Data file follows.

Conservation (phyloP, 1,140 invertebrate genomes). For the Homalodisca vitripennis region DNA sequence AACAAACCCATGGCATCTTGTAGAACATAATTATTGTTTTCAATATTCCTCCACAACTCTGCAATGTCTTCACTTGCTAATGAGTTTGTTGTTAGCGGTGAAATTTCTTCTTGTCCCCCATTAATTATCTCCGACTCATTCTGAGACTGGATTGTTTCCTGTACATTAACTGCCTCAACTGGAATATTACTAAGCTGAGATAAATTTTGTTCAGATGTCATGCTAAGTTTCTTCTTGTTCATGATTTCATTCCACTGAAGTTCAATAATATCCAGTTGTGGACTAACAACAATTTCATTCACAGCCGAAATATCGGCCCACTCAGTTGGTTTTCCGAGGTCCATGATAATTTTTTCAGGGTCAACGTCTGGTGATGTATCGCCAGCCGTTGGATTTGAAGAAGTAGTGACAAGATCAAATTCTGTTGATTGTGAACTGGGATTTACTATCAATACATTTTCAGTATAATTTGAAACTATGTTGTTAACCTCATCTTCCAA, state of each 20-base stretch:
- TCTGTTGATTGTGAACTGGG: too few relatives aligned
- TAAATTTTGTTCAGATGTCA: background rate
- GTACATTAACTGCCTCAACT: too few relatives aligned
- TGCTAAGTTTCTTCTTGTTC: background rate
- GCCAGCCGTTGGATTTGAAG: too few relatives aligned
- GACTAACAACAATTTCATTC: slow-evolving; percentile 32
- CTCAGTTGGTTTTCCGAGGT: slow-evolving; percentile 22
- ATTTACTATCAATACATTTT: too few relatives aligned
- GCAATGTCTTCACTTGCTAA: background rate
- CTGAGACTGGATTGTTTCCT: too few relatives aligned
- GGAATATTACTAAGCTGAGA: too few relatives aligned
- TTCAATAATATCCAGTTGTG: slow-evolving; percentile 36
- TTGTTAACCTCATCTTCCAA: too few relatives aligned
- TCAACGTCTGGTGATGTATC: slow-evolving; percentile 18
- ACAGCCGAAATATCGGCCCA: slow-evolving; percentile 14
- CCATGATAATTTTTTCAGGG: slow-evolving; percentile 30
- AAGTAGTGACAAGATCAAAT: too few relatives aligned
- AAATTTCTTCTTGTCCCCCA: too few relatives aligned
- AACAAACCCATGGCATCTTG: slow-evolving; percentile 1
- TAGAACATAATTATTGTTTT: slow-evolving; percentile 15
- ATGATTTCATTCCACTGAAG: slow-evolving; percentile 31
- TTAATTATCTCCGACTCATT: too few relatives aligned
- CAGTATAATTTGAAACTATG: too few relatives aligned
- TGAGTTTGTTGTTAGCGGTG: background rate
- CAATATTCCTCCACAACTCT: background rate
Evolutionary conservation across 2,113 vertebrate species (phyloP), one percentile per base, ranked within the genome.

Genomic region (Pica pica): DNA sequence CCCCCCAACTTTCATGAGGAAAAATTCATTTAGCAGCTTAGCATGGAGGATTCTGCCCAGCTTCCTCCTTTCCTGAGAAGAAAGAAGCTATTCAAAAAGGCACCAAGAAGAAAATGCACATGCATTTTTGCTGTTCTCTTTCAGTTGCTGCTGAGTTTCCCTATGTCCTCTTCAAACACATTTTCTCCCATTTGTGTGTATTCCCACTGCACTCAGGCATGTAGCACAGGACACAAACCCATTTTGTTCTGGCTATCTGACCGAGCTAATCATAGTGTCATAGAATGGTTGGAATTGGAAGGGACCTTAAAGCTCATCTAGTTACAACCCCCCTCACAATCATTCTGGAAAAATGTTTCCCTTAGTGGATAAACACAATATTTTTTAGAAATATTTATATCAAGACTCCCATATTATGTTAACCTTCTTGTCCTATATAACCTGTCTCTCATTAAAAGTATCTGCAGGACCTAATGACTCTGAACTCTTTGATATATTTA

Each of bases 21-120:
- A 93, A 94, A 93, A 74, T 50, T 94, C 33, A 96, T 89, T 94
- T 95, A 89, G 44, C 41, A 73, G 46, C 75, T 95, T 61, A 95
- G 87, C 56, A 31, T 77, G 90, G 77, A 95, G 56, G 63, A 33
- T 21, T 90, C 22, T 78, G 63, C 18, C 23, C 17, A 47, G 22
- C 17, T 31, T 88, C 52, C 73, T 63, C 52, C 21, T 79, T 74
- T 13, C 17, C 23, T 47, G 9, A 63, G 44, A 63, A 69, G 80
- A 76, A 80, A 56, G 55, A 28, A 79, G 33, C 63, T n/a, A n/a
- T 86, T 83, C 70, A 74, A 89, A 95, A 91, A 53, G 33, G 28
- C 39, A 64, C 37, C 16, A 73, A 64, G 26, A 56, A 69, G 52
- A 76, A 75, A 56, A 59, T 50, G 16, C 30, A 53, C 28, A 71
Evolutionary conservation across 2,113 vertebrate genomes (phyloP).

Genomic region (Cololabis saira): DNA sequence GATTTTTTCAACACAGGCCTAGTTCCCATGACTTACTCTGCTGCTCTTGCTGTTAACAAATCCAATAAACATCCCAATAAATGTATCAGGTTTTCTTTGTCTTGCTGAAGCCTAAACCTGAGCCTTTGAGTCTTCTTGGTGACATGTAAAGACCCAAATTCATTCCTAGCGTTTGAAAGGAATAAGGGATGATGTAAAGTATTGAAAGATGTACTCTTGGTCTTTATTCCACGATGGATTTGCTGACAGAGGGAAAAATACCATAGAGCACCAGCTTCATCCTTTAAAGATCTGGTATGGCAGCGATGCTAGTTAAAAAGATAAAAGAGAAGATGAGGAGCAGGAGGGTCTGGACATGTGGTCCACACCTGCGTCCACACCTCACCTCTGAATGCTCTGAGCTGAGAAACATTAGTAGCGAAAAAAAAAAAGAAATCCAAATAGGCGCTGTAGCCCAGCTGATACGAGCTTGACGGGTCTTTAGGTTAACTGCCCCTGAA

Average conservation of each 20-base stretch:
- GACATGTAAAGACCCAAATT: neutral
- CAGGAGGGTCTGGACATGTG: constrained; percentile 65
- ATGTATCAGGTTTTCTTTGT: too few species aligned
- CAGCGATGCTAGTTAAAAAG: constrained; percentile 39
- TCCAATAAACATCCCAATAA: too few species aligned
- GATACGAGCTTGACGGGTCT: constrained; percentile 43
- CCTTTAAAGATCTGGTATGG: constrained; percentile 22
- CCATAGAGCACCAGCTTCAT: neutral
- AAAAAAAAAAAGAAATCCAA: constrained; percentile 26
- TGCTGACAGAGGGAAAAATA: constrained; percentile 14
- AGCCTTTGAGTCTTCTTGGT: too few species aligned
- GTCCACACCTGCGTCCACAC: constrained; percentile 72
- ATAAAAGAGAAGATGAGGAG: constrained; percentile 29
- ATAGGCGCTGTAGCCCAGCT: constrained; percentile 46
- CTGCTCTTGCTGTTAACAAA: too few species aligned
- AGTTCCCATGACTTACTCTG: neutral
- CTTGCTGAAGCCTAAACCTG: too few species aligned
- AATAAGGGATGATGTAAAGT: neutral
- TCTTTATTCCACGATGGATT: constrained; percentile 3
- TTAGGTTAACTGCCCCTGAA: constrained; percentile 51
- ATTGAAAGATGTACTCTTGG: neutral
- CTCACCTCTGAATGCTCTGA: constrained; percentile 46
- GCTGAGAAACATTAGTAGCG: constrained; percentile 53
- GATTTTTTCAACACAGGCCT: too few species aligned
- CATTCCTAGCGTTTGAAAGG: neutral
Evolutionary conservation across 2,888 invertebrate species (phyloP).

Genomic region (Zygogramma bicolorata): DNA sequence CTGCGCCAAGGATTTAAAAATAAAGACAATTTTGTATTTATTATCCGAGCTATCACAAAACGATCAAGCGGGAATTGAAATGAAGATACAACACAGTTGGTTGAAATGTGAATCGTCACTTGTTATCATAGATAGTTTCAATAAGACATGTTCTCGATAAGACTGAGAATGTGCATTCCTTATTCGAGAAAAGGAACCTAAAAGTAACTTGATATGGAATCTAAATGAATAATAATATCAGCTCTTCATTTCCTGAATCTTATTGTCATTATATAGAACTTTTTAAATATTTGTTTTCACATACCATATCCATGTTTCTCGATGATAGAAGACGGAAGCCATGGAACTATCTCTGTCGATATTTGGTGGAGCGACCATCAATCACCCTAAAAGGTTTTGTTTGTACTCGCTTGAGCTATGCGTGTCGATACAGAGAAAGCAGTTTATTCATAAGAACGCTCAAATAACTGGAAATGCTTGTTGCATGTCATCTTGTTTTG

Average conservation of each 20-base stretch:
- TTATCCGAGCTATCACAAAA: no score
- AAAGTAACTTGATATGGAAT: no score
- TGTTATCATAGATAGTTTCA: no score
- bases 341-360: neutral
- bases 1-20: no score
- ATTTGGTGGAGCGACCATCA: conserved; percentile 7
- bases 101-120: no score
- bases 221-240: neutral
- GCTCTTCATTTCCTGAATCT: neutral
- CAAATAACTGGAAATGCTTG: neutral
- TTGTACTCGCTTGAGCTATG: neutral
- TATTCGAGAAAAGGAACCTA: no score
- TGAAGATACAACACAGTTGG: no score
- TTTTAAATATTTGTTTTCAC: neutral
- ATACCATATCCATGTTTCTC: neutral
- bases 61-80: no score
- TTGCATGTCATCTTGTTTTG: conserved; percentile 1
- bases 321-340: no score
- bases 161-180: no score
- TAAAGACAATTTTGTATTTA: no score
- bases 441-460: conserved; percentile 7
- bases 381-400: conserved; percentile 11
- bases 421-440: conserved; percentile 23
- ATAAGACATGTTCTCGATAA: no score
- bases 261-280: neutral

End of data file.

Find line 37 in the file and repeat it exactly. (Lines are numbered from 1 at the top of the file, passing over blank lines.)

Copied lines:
- T 86, T 83, C 70, A 74, A 89, A 95, A 91, A 53, G 33, G 28